PhD Laura Hirvi
When I started studying Ethnology about ten years ago in Germany, the Professor who held the welcome lecture for new students at that time announced in a matter of fact voice that after graduation the majority of us would end up working as taxi-drivers. This sentence still rings in my head, and I keep wondering how many of my fellow students actually ended up working in this profession. Or is the taxi-driving ethnologist just a figure that fuels an urban legend, which ethnologists as well as others keep on telling, and telling, and …telling?
Implicit in this urban legend seems to be the assumption that with a degree in ethnology it will be hard to gain a successful position in the job market. As a side note, we may ask here, of course, what success means in relation to ‘work’? Is success measured in money or the amount of material goods we store in our homes? Is it measured in the content of our work, the kicks we get out of it? Or does work-related success materialize itself in the amount of free time we have at hands outside of our working lives? The answer to this question depends on whom we ask and in what stage of their lives, but for all of us, I argue, it is an appropriate and important question to keep in mind while walking through a life in which work takes up a great amount of our time.
When I started studying ethnology, I dreamed of working in far-distant lands, and cherished the thought of frequent international travels. Now, being some ten years older, with a couple of long-term trips abroad as well as two kids on my back, my preferences have slightly changed. I still get thrilled about the idea of work as well as leisure travel. Travelling – the act of moving from one place to another – is for me a fruitful way of putting myself outside of the usual comfort zone and it provides a useful means for breaking the routine. Being immersed in an initially unfamiliar cultural context has always challenged me to look anew at what I have taken for granted so far. Those kinds of experiences have taught me to acknowledge that there are different ways of being in this world and that there are also various options for how we look at life and how we act in it.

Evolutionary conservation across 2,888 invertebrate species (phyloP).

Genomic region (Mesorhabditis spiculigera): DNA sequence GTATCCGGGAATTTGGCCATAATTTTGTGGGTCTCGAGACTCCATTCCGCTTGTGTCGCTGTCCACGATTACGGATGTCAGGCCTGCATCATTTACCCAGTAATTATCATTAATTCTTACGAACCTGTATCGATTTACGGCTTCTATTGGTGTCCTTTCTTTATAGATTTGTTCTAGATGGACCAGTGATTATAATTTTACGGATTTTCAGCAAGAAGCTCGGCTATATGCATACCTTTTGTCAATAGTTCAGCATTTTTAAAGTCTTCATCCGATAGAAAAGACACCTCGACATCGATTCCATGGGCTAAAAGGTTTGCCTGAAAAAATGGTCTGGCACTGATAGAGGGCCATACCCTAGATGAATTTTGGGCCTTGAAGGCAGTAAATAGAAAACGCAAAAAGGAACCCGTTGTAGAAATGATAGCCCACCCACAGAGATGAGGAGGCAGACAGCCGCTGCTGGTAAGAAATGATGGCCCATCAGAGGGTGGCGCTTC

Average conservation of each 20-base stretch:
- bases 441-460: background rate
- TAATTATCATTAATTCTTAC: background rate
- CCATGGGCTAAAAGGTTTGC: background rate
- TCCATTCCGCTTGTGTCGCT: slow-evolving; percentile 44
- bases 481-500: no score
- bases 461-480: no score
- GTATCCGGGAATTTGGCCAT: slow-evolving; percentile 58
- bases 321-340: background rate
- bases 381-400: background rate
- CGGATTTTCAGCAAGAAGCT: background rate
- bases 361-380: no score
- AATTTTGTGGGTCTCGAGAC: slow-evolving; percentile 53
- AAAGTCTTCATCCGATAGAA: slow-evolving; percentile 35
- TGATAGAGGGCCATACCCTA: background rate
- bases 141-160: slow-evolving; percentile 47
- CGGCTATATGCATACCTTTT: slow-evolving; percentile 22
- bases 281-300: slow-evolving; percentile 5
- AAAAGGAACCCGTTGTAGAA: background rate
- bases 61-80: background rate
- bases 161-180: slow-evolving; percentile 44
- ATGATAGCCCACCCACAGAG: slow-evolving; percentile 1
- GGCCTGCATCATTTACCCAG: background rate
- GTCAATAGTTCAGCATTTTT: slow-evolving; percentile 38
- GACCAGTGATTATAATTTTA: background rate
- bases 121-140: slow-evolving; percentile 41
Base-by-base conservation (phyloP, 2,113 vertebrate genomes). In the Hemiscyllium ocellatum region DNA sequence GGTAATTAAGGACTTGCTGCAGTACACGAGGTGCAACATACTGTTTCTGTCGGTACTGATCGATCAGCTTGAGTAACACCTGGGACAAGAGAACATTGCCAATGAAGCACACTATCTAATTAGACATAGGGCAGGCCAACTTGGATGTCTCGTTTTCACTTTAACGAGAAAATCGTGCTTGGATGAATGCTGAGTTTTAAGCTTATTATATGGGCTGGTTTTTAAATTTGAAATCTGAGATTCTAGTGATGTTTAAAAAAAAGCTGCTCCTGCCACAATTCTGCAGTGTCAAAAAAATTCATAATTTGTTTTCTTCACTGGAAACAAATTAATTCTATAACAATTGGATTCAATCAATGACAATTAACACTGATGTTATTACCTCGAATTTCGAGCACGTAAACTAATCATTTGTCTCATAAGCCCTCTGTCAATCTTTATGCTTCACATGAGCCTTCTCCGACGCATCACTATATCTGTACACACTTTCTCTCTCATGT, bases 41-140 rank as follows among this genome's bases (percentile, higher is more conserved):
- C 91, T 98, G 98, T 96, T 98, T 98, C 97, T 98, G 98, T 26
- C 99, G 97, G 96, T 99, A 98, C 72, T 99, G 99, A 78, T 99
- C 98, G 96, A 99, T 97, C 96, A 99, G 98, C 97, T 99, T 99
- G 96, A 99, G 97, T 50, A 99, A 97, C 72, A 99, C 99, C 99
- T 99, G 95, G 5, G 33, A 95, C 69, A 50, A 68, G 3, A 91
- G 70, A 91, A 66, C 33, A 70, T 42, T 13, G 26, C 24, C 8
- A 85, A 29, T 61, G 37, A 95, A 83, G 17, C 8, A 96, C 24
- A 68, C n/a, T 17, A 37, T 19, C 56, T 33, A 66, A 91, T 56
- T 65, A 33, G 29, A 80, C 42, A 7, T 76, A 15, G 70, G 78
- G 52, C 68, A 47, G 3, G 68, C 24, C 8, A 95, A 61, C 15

Since I have been little, I have been amazed and mesmerized by the diversity that you can find in human kind. Ethnology gave me the excuse to turn this interest into a profession. It also taught me the skill of critical and analytical thinking as well as the competence to act in international settings. In addition, my studies, and in particular writing the MA as well as PhD thesis, taught me to pull of complex, long-term projects. My impatience served in those regards not as a stumbling block, but constituted a force that pushed me to go ahead and finish my undertaking in time. Studying ethnology also made me sensitive to look carefully at the impact of context when trying to understand any socio-cultural phenomena whatsoever. Further, it taught me the art of self-reflection, and encouraged me to engage wholeheartedly in creative thinking.
Creativity is considered today as a vital human force that is necessarily in order to solve problems in unique and innovative ways. Some also see creativity as an essential engine that drives the economic growth of cities and societies at large. In academia, creativity is perceived as a desirable disposition needed for producing cutting-edge research that will be of meaning also in tomorrow’s world. For me, creativity is also characterized by what could be called ‘border crossing practices’. As I see it, it is though the act of crossing borders that people get inspired to craft something new by moving beyond the things, thoughts and images that already exist.
Yet, in order to cross imaginary as well as real borders to be able to think outside, or perhaps rather ‘beyond’, the box, we first need to be aware of what the box we are trying to shake up actually contains. Further, we need to be clear about our motives: Why do we want to challenge the content of the box? What do we hope to achieve by this? What are the expected outcomes? In other words, we need to have a strategy at hand. This strategy, I suggest, shall be planned with the head as much as with the heart. Experience and knowledge may serve as guiding lights as much as dreams and desire shall help the (re-) searcher to draft new things, images and thoughts. Challenging urban legends is part of that game. An excellent example of the practice of border crossing can be found in the blog entry written by Suvi Lamminmäki, who challenged me to write this blog. Border crossing practices are also bubbling in the undercurrent of the next blog entry to which I invite ethnologist Eerika Koskinen-Koivisto, who is currently residing as a visiting researcher in the United States. Finally, I wish all of us happy (re-) searching in the years ahead!